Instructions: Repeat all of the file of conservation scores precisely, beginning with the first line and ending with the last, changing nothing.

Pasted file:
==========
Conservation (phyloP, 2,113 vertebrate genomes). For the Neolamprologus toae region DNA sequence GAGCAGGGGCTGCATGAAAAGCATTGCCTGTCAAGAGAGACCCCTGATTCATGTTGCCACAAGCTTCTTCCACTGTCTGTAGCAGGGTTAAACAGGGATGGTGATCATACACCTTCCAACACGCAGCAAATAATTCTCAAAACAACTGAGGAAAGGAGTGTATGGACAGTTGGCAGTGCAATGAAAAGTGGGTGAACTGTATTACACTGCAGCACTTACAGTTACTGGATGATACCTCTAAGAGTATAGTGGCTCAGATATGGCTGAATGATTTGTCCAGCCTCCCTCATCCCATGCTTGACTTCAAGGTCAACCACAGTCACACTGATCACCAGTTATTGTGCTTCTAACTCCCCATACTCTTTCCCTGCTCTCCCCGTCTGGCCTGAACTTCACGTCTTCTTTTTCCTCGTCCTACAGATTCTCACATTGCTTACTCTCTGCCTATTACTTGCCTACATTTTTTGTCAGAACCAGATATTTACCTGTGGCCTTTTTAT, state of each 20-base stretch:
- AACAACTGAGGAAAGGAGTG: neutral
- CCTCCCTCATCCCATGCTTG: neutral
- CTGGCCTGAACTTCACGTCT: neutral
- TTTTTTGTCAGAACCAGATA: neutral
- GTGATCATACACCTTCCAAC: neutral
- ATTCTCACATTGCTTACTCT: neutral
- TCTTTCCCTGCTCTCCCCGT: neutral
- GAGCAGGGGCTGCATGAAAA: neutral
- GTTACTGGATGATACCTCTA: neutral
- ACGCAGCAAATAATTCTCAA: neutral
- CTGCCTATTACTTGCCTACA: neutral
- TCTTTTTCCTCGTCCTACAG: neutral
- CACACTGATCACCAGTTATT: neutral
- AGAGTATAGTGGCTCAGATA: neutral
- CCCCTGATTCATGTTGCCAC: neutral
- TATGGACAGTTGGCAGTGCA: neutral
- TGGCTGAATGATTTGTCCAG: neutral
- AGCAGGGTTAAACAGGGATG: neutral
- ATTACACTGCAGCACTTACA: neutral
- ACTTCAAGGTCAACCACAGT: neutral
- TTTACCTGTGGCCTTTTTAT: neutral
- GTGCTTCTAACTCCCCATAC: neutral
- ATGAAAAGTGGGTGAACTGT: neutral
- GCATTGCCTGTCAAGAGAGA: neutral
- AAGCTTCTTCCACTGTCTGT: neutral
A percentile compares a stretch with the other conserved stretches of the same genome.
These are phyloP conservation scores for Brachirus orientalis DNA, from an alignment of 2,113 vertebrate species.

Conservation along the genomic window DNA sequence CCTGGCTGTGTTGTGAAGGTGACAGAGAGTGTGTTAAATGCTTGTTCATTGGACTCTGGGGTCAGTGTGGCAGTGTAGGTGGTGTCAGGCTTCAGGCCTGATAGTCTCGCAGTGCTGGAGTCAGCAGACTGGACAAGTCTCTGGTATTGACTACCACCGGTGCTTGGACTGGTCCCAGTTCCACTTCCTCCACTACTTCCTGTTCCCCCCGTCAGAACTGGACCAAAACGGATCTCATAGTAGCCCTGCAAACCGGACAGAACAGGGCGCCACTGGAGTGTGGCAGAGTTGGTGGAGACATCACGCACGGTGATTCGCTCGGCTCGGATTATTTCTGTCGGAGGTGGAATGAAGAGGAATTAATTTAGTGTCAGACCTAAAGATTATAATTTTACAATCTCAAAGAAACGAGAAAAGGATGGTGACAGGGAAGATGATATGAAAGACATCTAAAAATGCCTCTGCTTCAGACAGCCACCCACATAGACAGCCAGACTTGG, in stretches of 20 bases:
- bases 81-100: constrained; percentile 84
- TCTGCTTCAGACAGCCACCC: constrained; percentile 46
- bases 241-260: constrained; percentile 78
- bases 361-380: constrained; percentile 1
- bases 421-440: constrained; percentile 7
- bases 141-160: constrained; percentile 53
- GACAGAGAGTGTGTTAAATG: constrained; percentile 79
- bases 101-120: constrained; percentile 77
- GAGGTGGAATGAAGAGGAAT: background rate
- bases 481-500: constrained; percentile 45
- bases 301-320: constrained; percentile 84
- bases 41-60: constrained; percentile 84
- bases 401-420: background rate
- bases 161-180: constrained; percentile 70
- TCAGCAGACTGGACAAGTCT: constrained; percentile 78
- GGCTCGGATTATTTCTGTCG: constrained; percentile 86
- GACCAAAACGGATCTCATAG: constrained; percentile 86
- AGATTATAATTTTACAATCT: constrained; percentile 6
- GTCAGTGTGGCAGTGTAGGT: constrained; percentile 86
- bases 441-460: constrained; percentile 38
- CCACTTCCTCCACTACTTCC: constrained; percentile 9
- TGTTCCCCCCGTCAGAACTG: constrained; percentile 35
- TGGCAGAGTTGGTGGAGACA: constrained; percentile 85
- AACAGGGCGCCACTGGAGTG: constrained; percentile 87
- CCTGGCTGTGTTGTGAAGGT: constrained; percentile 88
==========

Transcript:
Conservation (phyloP, 2,113 vertebrate genomes). For the Neolamprologus toae region DNA sequence GAGCAGGGGCTGCATGAAAAGCATTGCCTGTCAAGAGAGACCCCTGATTCATGTTGCCACAAGCTTCTTCCACTGTCTGTAGCAGGGTTAAACAGGGATGGTGATCATACACCTTCCAACACGCAGCAAATAATTCTCAAAACAACTGAGGAAAGGAGTGTATGGACAGTTGGCAGTGCAATGAAAAGTGGGTGAACTGTATTACACTGCAGCACTTACAGTTACTGGATGATACCTCTAAGAGTATAGTGGCTCAGATATGGCTGAATGATTTGTCCAGCCTCCCTCATCCCATGCTTGACTTCAAGGTCAACCACAGTCACACTGATCACCAGTTATTGTGCTTCTAACTCCCCATACTCTTTCCCTGCTCTCCCCGTCTGGCCTGAACTTCACGTCTTCTTTTTCCTCGTCCTACAGATTCTCACATTGCTTACTCTCTGCCTATTACTTGCCTACATTTTTTGTCAGAACCAGATATTTACCTGTGGCCTTTTTAT, state of each 20-base stretch:
- AACAACTGAGGAAAGGAGTG: neutral
- CCTCCCTCATCCCATGCTTG: neutral
- CTGGCCTGAACTTCACGTCT: neutral
- TTTTTTGTCAGAACCAGATA: neutral
- GTGATCATACACCTTCCAAC: neutral
- ATTCTCACATTGCTTACTCT: neutral
- TCTTTCCCTGCTCTCCCCGT: neutral
- GAGCAGGGGCTGCATGAAAA: neutral
- GTTACTGGATGATACCTCTA: neutral
- ACGCAGCAAATAATTCTCAA: neutral
- CTGCCTATTACTTGCCTACA: neutral
- TCTTTTTCCTCGTCCTACAG: neutral
- CACACTGATCACCAGTTATT: neutral
- AGAGTATAGTGGCTCAGATA: neutral
- CCCCTGATTCATGTTGCCAC: neutral
- TATGGACAGTTGGCAGTGCA: neutral
- TGGCTGAATGATTTGTCCAG: neutral
- AGCAGGGTTAAACAGGGATG: neutral
- ATTACACTGCAGCACTTACA: neutral
- ACTTCAAGGTCAACCACAGT: neutral
- TTTACCTGTGGCCTTTTTAT: neutral
- GTGCTTCTAACTCCCCATAC: neutral
- ATGAAAAGTGGGTGAACTGT: neutral
- GCATTGCCTGTCAAGAGAGA: neutral
- AAGCTTCTTCCACTGTCTGT: neutral
A percentile compares a stretch with the other conserved stretches of the same genome.
These are phyloP conservation scores for Brachirus orientalis DNA, from an alignment of 2,113 vertebrate species.

Conservation along the genomic window DNA sequence CCTGGCTGTGTTGTGAAGGTGACAGAGAGTGTGTTAAATGCTTGTTCATTGGACTCTGGGGTCAGTGTGGCAGTGTAGGTGGTGTCAGGCTTCAGGCCTGATAGTCTCGCAGTGCTGGAGTCAGCAGACTGGACAAGTCTCTGGTATTGACTACCACCGGTGCTTGGACTGGTCCCAGTTCCACTTCCTCCACTACTTCCTGTTCCCCCCGTCAGAACTGGACCAAAACGGATCTCATAGTAGCCCTGCAAACCGGACAGAACAGGGCGCCACTGGAGTGTGGCAGAGTTGGTGGAGACATCACGCACGGTGATTCGCTCGGCTCGGATTATTTCTGTCGGAGGTGGAATGAAGAGGAATTAATTTAGTGTCAGACCTAAAGATTATAATTTTACAATCTCAAAGAAACGAGAAAAGGATGGTGACAGGGAAGATGATATGAAAGACATCTAAAAATGCCTCTGCTTCAGACAGCCACCCACATAGACAGCCAGACTTGG, in stretches of 20 bases:
- bases 81-100: constrained; percentile 84
- TCTGCTTCAGACAGCCACCC: constrained; percentile 46
- bases 241-260: constrained; percentile 78
- bases 361-380: constrained; percentile 1
- bases 421-440: constrained; percentile 7
- bases 141-160: constrained; percentile 53
- GACAGAGAGTGTGTTAAATG: constrained; percentile 79
- bases 101-120: constrained; percentile 77
- GAGGTGGAATGAAGAGGAAT: background rate
- bases 481-500: constrained; percentile 45
- bases 301-320: constrained; percentile 84
- bases 41-60: constrained; percentile 84
- bases 401-420: background rate
- bases 161-180: constrained; percentile 70
- TCAGCAGACTGGACAAGTCT: constrained; percentile 78
- GGCTCGGATTATTTCTGTCG: constrained; percentile 86
- GACCAAAACGGATCTCATAG: constrained; percentile 86
- AGATTATAATTTTACAATCT: constrained; percentile 6
- GTCAGTGTGGCAGTGTAGGT: constrained; percentile 86
- bases 441-460: constrained; percentile 38
- CCACTTCCTCCACTACTTCC: constrained; percentile 9
- TGTTCCCCCCGTCAGAACTG: constrained; percentile 35
- TGGCAGAGTTGGTGGAGACA: constrained; percentile 85
- AACAGGGCGCCACTGGAGTG: constrained; percentile 87
- CCTGGCTGTGTTGTGAAGGT: constrained; percentile 88